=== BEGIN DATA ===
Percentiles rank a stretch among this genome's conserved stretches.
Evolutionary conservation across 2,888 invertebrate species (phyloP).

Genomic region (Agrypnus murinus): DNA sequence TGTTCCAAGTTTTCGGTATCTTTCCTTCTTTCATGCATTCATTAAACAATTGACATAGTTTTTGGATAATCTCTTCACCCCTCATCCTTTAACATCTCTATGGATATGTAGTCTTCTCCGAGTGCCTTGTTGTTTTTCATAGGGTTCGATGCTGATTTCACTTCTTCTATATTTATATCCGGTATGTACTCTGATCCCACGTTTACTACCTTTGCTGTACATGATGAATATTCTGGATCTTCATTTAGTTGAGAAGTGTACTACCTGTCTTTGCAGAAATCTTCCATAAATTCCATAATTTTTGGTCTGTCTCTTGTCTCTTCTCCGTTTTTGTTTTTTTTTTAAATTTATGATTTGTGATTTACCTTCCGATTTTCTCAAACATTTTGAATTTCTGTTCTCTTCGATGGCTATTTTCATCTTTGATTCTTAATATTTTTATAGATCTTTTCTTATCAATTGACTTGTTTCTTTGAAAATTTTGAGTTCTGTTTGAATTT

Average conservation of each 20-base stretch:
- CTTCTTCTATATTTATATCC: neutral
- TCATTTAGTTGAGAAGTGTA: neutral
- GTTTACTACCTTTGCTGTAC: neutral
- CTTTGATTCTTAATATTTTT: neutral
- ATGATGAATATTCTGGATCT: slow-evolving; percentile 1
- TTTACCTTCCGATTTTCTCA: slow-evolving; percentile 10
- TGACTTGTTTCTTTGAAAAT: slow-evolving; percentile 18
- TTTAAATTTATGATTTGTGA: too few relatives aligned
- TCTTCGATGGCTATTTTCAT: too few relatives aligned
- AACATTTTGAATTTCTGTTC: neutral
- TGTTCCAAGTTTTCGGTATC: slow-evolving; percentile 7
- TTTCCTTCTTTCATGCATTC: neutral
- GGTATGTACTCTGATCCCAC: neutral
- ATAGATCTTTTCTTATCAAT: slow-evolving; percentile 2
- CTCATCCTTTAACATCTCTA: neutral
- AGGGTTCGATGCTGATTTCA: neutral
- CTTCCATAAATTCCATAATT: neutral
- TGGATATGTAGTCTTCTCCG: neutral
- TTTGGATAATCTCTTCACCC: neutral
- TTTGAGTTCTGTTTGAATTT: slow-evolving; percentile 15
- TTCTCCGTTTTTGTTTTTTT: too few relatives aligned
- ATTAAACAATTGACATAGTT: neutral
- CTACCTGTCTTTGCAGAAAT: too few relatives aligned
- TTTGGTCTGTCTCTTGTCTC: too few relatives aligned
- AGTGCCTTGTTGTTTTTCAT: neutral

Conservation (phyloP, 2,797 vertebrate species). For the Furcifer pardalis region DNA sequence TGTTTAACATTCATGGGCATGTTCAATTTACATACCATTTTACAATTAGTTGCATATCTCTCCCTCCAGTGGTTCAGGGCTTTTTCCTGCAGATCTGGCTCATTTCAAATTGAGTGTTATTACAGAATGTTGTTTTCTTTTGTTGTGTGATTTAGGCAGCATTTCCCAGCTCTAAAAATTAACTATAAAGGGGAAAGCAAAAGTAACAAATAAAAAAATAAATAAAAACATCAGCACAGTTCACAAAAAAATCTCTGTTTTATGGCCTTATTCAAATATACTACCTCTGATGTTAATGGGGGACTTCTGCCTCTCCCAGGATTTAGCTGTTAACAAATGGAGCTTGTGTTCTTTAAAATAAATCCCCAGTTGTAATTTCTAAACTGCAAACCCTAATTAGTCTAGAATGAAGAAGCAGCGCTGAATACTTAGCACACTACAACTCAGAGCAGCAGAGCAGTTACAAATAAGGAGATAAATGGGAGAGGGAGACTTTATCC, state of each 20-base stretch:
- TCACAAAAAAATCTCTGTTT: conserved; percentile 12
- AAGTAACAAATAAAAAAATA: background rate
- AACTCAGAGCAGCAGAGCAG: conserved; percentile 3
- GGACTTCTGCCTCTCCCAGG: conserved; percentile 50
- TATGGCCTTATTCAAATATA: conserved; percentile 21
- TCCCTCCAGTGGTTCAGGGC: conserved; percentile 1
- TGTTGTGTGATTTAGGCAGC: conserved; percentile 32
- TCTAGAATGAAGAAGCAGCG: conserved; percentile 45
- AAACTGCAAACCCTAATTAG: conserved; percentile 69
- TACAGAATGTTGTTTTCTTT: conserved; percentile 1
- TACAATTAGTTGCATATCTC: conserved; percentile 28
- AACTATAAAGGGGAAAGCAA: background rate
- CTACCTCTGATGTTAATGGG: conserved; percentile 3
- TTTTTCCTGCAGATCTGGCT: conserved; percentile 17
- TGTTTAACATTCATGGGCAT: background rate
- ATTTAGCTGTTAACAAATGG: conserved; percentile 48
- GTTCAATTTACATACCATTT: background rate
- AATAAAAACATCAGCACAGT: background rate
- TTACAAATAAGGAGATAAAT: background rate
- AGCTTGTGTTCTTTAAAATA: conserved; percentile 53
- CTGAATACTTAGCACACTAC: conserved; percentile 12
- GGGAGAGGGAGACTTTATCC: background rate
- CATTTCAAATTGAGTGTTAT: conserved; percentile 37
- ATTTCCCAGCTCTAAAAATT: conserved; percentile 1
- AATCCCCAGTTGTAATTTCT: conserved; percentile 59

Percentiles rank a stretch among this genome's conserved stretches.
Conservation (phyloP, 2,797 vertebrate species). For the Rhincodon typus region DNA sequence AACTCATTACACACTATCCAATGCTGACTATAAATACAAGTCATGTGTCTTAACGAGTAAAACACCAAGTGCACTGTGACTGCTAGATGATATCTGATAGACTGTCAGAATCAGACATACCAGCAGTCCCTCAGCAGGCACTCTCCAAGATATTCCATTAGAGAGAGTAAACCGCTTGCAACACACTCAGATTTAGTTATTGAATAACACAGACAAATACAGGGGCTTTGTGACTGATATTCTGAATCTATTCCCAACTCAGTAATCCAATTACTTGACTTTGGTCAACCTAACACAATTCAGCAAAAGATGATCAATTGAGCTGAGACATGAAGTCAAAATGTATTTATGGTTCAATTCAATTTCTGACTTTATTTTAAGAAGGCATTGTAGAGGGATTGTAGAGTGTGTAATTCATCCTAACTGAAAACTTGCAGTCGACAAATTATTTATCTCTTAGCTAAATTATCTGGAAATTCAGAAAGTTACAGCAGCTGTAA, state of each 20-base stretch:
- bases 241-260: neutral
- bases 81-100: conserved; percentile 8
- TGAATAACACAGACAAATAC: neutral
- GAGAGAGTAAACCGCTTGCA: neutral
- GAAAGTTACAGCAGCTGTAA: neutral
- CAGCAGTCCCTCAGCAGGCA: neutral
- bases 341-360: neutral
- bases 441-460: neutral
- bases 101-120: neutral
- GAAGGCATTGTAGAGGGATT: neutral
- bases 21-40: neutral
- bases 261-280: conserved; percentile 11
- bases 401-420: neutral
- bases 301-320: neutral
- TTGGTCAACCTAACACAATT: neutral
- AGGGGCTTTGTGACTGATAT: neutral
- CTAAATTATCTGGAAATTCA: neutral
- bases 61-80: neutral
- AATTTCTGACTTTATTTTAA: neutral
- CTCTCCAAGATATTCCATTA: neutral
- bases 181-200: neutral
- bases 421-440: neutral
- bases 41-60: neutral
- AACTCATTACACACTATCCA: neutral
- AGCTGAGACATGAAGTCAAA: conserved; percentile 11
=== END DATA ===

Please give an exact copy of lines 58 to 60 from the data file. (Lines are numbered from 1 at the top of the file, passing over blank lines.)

- bases 241-260: neutral
- bases 81-100: conserved; percentile 8
- TGAATAACACAGACAAATAC: neutral